Affiliations: [a] Department of Rehabilitation, Radboud University Medical Center, Nijmegen, The Netherlands | [b] Department of Rehabilitation, Sint Maartenskliniek, Nijmegen, The Netherlands | [c] Division of Human Nutrition, Wageningen University, Wageningen, The Netherlands | [d] Brain Center Rudolph Magnus and Center of Excellence for Rehabilitation Medicine, University Medical Center Utrecht and De Hoogstraat Rehabilitation, Utrecht, The Netherlands
Corresponding author: Dorinda Snik, Department of Rehabilitation, Radboud University Medical Center, Oktaviastraat 10, 6515 CM Nijmegen, The Netherlands. Tel.: +31 630110984; E-mail: [email protected].
Abstract: There is a considerable risk of malnutrition for children with Cerebral Palsy (CP) due to insufficient nutritional intake. The most important causes of insufficient intake are feeding problems which are highly prevalent in children with CP (depending on definition, age and heterogeneity of the researched population). Considering these facts, nutritional status should have the full attention of healthcare professionals but this is not yet the case. Evidence from research in clinical practice suggests that: 1) there is no consensus regarding who should perform the measurement and how often, 2) no standardised nutritional assessment is implemented, and 3) there is suboptimal communication and management about feeding and nutritional status in most healthcare networks. To overcome these problems, validated and practical tools for the screening and assessment of nutritional status should be a topic of research and subsequently made available and implemented in clinical practice. Because body composition is an objective indicator of available energy stores, research should focus on optimising measurement methods to determine body composition using anthropometric measures or bioelectrical impedance analysis (BIA). Furthermore, there is a definite need among health care providers for explicit and clear agreements on organisation and communication about nutritional care for children with CP.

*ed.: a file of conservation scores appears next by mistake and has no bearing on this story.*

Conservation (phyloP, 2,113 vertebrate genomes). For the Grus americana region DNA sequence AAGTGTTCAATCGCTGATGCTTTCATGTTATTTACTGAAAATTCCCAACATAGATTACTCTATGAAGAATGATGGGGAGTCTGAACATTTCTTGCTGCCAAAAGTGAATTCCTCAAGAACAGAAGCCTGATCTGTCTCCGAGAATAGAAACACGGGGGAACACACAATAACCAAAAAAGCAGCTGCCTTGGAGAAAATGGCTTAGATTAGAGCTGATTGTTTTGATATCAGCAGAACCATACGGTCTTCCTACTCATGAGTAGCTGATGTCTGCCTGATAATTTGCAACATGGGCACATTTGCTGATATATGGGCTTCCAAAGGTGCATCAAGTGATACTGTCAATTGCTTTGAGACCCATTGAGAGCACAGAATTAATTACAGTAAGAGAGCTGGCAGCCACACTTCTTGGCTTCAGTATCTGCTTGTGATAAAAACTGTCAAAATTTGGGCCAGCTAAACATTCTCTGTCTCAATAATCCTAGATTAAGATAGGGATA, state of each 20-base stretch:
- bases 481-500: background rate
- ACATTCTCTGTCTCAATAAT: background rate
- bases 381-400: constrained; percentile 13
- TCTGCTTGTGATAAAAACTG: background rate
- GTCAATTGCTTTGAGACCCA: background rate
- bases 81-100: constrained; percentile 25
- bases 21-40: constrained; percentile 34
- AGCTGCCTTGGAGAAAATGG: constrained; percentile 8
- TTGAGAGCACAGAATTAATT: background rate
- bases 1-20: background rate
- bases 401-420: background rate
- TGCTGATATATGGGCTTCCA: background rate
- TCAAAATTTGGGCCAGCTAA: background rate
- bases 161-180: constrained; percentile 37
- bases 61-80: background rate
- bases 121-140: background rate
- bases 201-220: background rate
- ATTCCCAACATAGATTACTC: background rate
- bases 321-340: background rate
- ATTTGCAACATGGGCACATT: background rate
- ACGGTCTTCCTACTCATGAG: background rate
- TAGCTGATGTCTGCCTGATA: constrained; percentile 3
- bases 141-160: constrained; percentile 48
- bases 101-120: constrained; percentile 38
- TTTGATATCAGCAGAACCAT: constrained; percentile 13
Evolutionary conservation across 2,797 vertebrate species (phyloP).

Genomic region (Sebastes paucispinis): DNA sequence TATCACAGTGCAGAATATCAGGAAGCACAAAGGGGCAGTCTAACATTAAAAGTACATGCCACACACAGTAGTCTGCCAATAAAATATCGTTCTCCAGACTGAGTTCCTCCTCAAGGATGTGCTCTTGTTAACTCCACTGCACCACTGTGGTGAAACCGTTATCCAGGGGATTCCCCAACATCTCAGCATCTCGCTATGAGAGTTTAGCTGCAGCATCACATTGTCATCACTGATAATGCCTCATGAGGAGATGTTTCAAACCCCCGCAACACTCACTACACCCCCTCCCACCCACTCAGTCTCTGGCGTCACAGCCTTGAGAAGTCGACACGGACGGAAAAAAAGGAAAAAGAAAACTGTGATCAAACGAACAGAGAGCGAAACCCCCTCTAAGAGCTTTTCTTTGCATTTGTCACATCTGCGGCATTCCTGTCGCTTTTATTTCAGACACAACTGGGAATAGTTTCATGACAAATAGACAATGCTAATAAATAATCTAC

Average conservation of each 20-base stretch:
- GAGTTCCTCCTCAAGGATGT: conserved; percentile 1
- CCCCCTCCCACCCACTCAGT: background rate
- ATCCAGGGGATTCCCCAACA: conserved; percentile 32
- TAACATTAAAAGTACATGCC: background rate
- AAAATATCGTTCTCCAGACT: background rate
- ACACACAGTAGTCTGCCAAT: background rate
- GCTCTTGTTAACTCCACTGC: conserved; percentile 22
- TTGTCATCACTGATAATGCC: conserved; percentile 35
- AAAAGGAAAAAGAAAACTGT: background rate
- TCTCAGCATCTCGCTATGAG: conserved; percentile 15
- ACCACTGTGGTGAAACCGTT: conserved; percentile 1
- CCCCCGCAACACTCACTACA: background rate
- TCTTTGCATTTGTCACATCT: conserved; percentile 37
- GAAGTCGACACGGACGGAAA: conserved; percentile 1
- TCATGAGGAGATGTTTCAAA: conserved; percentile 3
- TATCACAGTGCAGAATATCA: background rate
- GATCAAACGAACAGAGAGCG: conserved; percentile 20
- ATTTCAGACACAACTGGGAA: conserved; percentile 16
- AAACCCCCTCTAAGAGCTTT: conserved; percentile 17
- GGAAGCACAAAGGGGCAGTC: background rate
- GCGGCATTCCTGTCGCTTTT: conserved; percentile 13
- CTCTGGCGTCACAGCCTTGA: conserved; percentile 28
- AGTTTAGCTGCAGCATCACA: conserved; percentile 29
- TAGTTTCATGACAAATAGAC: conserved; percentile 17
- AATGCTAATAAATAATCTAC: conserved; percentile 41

Keywords: Nutrition, cerebral palsy, body composition, malnutrition, nutritional management